The UK government thinks it's time for Facebook to be regulated
For the last 18 months, UK lawmakers have investigated Facebook, and it's recommended they and other social media giants be regulated.
A damning report released on Monday said after years of self-regulation, these companies were unable to protect users data and privacy, or from disinformation.
The UK parliament's Digital, Culture, Media and Sport Committee (DCMS) final report recommended an independent regulator be set up (like UK's Ofcom or the FCC), and a compulsory code of ethics for social media companies.
The regulator should have legal powers, such as the ability to fine these companies if they fail to act on harmful or illegal content on their platforms, a responsibility they have long shied away from.
"Social media companies cannot hide behind the claim of being merely a ‘platform’ and maintain that they have no responsibility themselves in regulating the content of their sites," the report reads.
The committee also recommended electoral laws be overhauled, so that it's clear who is paying for political campaigns on digital platforms.
Transparency on political advertising is something which Facebook has been working on, but it's far from perfect, as evidenced by an openDemocracy investigation on the mysterious money funding pro-Brexit campaigns.
The committee also criticised Facebook for its data sharing practices, where it gave deeper access to users' data for partners who had special deals with Facebook, overriding user privacy settings.
"From the Six4Three case documents, it is clear that spending substantial sums with Facebook, as a condition of maintaining preferential access to personal data, was part and parcel of the company’s strategy of platform development as it embraced the mobile advertising world. And that this approach was driven from the highest level," the report reads.
They were also unhappy with Facebook CEO Mark Zuckerberg, accusing him of "showing contempt" to the committee, after he failed to show up to a hearing of international lawmakers last November.
"Even if Mark Zuckerberg doesn’t believe he is accountable to the UK Parliament, he is to the billions of Facebook users across the world," DCMS chair, Damian Collins MP, said in a statement online.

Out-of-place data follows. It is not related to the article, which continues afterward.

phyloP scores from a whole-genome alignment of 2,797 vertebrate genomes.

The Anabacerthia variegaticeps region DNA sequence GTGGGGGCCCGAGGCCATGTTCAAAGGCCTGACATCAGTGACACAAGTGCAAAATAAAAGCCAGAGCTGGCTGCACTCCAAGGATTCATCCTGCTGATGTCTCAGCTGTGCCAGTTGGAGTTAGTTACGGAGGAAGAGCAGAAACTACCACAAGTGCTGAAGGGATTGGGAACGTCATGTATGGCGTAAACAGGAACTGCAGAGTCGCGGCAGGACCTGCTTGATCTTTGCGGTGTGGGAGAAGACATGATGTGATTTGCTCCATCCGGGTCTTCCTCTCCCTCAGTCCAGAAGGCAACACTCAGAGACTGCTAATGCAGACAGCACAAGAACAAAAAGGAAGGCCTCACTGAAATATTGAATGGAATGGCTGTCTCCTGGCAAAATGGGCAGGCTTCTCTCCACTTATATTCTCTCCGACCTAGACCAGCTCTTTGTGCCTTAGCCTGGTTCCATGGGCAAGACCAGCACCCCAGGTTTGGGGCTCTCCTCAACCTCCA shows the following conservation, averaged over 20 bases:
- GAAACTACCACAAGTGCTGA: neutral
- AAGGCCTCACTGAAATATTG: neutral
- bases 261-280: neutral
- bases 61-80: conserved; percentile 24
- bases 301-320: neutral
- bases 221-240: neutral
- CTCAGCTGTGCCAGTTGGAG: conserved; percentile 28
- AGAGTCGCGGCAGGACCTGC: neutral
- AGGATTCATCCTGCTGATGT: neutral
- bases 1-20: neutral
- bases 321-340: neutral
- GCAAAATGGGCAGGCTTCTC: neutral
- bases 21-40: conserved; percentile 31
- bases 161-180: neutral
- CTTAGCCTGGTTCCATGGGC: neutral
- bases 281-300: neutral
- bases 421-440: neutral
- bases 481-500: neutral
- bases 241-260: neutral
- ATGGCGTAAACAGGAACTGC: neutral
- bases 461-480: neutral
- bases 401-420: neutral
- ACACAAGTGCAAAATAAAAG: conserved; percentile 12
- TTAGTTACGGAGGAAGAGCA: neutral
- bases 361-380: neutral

"Evidence uncovered by my Committee shows he still has questions to answer yet he’s continued to duck them, refusing to respond to our invitations directly or sending representatives who don’t have the right information."
In a statement to Mashable via email, Facebook's UK public policy manager Karim Palant said the company shared the committee's "concerns about false news and election integrity," and is pleased to have made a "significant contribution" to the committee.
"We are open to meaningful regulation and support the committee's recommendation for electoral law reform ... We also support effective privacy legislation that holds companies to high standards in their use of data and transparency for users," the statement read.
Palant said while Facebook still has more to do, the social media giant was not the same company it was a year ago.
He said the company has tripled the size of the team working on detecting bad content, as well as investing in machine learning and artificial intelligence to detect abuse.
The DCMS report comes after a Washington Post report last week, which said Facebook is set to face a multibillion-dollar fine from the Federal Trade Commission over privacy violations. It seems in the U.S., and now the UK, sorry just won't cut it anymore.
"These are issues that the major tech companies are well aware of, yet continually fail to address," Collins said.
"The guiding principle of the ‘move fast and break things’ culture often seems to be that it is better to apologise than ask permission."
via Mashable https://mashable.com/category/social-media/?utm_campaign=Mash-Prod-RSS-Feedburner-SocialMedia-Partial&utm_cid=Mash-Prod-RSS-Feedburner-SocialMedia-Partial
February 18, 2019 at 03:42AM